Experience with the TG-2 was used by Great Lakes to design a new dive-bomber for the Navy, under a contract issued on June 13, 1932. The aircraft, tested in competition with the Consolidated XB2Y-1, was required to carry a 1,000 lb (454 kg) bomb under the fuselage and to seat two, a pilot and an observer/gunner. Powered by a Pratt & Whitney R-1535-64 Wasp radial engine, the XBG-1 (BuNo. 9220) was completed in mid-1933 and was tested by the Navy in its original open-cockpit form. The armament comprised two 0.30 in (7.62 mm) machineguns, one fixed forward and one flexible aft.
Proved superior to the XB2Y-1 in tests, the Great Lakes biplane was ordered into production in November 1933, and two subsequent contracts brought the total quantity to sixty, BuNo. 9494 to 9520; 9534 to 9550; 9840 to 9855. Production models, which began to reach operational units in October 1934, had a 750 hp R-1535-82 engine and an enclosed canopy over the two cockpits but were in other respects similar to the prototype.
First unit equipped was VB-3B aboard the USS Ranger (later, Lexington); in July 1937, this unit became VB-4 and transferred back to the Ranger, taking its nineteen BG-1s with it. They were relinquished in 1938, having served operationally with only this one Navy unit, but remained in use for utility duties at shore bases for a few more years.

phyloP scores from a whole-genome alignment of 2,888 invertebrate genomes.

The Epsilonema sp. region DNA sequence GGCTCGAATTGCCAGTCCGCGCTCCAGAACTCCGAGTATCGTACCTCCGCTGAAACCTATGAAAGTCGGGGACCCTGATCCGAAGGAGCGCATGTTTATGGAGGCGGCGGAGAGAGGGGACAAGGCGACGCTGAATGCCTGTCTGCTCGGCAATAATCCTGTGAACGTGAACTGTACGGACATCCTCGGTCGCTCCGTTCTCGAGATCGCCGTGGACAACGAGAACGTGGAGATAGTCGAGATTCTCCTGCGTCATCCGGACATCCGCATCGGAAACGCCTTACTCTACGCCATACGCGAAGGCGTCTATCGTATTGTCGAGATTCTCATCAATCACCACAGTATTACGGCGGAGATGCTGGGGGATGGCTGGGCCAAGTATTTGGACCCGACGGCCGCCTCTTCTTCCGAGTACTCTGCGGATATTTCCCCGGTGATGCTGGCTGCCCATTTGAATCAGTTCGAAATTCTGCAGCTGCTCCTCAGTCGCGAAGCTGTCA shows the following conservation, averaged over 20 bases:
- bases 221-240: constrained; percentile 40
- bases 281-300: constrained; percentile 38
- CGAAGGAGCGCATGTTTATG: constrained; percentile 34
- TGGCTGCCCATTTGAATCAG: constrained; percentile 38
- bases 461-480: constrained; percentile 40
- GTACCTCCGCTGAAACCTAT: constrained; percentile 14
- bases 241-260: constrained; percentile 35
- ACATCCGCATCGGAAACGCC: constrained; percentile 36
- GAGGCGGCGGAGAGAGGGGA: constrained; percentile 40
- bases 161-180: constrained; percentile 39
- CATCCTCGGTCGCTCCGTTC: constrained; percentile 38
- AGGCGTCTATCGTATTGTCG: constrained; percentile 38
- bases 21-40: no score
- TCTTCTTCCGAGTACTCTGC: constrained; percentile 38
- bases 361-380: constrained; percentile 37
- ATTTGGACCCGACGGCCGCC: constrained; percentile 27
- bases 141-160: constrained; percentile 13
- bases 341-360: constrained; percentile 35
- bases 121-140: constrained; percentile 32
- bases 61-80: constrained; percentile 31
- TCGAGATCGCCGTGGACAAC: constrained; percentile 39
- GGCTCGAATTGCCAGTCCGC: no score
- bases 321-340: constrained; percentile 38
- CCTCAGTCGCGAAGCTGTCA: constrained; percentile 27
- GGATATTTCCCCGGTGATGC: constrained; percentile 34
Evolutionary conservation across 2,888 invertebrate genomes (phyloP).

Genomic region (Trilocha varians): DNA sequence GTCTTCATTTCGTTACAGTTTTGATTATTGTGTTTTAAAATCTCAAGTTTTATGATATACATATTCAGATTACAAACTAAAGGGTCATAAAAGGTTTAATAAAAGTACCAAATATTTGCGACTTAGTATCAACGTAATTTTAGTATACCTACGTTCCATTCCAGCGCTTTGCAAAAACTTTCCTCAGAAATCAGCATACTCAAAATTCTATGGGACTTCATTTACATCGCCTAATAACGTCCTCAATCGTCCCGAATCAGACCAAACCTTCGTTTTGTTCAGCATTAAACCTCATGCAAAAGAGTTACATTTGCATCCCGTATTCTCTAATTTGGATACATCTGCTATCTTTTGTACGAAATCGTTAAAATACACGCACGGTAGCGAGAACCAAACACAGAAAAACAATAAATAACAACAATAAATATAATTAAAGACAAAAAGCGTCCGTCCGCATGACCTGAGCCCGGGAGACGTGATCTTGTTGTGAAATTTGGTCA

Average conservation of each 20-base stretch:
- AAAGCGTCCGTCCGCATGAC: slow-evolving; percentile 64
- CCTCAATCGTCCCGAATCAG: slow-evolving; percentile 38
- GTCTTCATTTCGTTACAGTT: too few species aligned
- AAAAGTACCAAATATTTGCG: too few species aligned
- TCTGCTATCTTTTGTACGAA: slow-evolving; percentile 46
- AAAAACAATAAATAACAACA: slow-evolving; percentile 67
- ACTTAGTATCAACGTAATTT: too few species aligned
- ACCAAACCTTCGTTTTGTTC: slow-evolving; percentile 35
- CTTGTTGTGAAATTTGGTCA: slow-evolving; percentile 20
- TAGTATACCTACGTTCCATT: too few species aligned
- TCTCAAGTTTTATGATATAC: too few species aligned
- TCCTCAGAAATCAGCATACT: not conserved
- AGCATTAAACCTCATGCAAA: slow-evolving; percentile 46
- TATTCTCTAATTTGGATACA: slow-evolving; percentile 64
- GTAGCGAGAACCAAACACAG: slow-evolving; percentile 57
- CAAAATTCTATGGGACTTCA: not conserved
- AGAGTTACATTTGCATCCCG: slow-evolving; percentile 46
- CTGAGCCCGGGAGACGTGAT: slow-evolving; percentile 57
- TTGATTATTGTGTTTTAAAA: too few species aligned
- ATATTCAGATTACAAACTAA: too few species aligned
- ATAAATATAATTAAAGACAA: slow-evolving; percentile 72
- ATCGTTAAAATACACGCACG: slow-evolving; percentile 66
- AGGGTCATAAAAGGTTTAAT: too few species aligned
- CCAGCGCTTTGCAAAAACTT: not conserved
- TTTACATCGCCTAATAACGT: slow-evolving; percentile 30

At least half of BG-1 production was assigned to the USMC, equipping VB-4M in 1935 and VB-6M in 1936; these units were redesignated VMB-2 and VMB-1 respectively in July 1937 and retained their BG-1s until 1940, when VMS-1 at Quantico also flew the type for a short period.
Span: 36 ft 0 in (10.97 m)
Length: 28 ft 9 in (8.76 m)
Height: 11 ft 0 in (3.35 m)
Wing area: 384 sq.ft (35.67 sq.m)
Empty weight: 3,903 lb (1,770 kg)
Loaded weight: 6,347 lb (2,879 kg)
Max speed: 188 mph (303 kmh) at 8,900 ft (2,713 m)
Climb: to 5,000 ft (1,524 m) 5 min 30 sec
Service ceiling: 20,100 ft (6,400 m)
Range: 549 mls (884 km)."